Through a Child’s Eye’s

            Do you remember the first time you went to a zoo? Drove through a big city? Rode a boat or a train? Going to a movie with a parent or a friend?

            Children experience the world with wide open eyes. The first time they do something it’s as if a miracle occurred. And it’s not just their eyes that show excitement, but their entire bodies.

            Because everything is new, raw, unexpected, children have no basis with which to compare whatever they are seeing. Their brains categorize experiences based upon that which they already know.

            For example, a child has already learned what a ball is, but imagine their awe when looking at a gigantic ball of rubber bands! It defies anything they know and so they examine it carefully, looking to see if it fits into those characteristics that, in their minds, define what makes something a ball.

            Your task is to write a story from a child’s point of view as she confronts a new experience. You must include the feelings of confusion, internal deliberation and awe.

            Have fun with this one.

Through the Eyes of a Child

Do you recall the wonderment you felt as a child? The unabashed joy at each revelation, each new experience, each discovery? Things as simple as finding a partial shell buried in the sand or watching a pair of kittens scampering across the lawn gave us goosebumps. Everything we saw, felt, tasted, heard was filtered through our perceptions of the world.

Stories told at night held more power. Magic and fantasy were real. Goblins hid in our closets and under our beds. We believed in a variety of spirits that bestowed gifts and treasures. A wrapped present was a mystery that beckoned to be opened.

The world was pure and beautiful and amazing.

And then we grew up and reality slapped us upside the head. We became aware of the evil, the imperfections of the world and those around us. Our joy diminished. We became jaded, never again to experience the pure joy, until we had children of our own and could live the world through their eyes.

Your task is to write a story through the eyes of a child. Capture the inner essence of a child as he goes through life. Give him things to explore, to touch, taste, hear.

Details are critical for this story. Time will be slow because the reader will take each tiny step with the child. Record each minute discovery as we see through the child’s eyes.

When you reread, make sure there are sufficient details that allow readers to see from all angles.

Have fun with this one.

Childhood Experiences

While we might not be writing about the childhood of our protagonist, but we must take into consideration what type of childhood the individual experienced.

For example, a child who was surrounded by love, nurtured and encouraged to explore different ideas, will grow into a different adult than one who grew up in negativity, in chaos, in fear.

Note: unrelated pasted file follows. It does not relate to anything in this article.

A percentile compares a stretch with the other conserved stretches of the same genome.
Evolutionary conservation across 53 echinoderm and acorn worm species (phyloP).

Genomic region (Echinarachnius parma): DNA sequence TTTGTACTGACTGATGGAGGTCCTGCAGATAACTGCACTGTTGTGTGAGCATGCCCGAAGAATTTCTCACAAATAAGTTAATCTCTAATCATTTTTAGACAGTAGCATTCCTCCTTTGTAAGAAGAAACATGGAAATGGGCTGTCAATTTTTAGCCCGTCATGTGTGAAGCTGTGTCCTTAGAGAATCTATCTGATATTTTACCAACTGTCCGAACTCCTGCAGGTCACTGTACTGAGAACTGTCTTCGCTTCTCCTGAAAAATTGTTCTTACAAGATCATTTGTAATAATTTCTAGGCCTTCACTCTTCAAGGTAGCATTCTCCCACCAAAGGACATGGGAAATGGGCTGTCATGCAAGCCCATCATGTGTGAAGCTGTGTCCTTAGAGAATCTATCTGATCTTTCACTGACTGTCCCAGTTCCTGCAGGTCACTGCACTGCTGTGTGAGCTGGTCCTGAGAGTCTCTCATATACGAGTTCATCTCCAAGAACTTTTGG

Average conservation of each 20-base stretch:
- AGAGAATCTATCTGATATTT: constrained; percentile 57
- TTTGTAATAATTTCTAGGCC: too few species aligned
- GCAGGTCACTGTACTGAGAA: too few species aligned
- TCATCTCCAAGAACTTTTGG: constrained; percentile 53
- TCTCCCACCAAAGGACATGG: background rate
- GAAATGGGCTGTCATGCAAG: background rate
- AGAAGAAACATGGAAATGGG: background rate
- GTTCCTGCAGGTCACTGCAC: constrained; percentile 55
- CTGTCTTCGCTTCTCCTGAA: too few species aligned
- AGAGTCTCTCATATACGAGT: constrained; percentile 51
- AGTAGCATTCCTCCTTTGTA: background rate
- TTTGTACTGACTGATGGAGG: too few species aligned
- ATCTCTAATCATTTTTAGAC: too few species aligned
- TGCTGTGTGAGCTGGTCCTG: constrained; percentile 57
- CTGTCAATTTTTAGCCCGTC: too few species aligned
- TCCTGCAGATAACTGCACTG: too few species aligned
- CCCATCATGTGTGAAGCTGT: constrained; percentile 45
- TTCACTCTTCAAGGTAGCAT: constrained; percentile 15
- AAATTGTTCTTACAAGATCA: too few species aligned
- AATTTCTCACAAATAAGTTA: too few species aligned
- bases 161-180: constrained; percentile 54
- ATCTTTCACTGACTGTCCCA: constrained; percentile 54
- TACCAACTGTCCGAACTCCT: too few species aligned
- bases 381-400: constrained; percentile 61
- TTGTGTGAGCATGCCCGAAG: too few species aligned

Your task is to select at least one of your characters and create a bullet list that details the kind of life that person had as a child and teen. On one side, list the experiences. On the other, the effects. Try to list at least ten things.

The third thing to consider is whether or not the individual has moved beyond any adverse effects. If the character has, how did the person so this?

Once you’ve completed your task, then select a scene to rewrite, taking into consideration what the character experienced growing up. You don’t need to mention the events, but keep them in mind as your character negotiates the day.

Have fun with this one.

Campus Events

Now that students are back at school, it’s time to start thinking about the stories that are dying to be told.

Think back to when you were in middle school…high school…college. Drama surrounded you on a daily basis. Some of it changed lives for the better. Some of it destroyed lives. Most had impact for a day, an hour, a minute or two, and then diminished.

Many of these events fall into coming-of-age stories for they feature characters who are learning who they are and how they fit into the world.

Consider one of your characters, or one you’d like to write about. Place them on a school campus. What kinds of things might she see, hear, feel or do? What might he witness happening in the halls?

How much a part of the drama is your character? Is she the recipient of teasing or the one who does the teasing? Is he the one dumping freshmen into garbage cans or the one being dumped?

What roles do the teachers play in all this? Are they observant and attempt to bring things to an end or oblivious with notes being passed under their noses?

Your task is to place one of your characters on a school campus and make things happen.

Have fun with this one.

Inspiration Sources

Objects hidden in drawers and closets or stuffed on garage shelves can be the inspiration for good stories.

Think about some of the things you have stuffed deep in the back of your closet. Old shoes worn on a hike to the top of Yosemite Falls? A sparkly dress from your high school prom? A pair of pants that you wore when you weighed 100 pounds more than you do now?

The stories these objects would tell are priceless.

Prom night might have been a disaster. Your date showed up late, and instead of wearing a tux, he borrowed a too-big suit from his older cousin. It hangs like a robe and in spots, is shiny from use. He wore his old tennis shoes, scuffed and dirt splotched.  No tie. Wrinkled pink-dyed shirt from when a pair of his sister’s panties went through the white wash.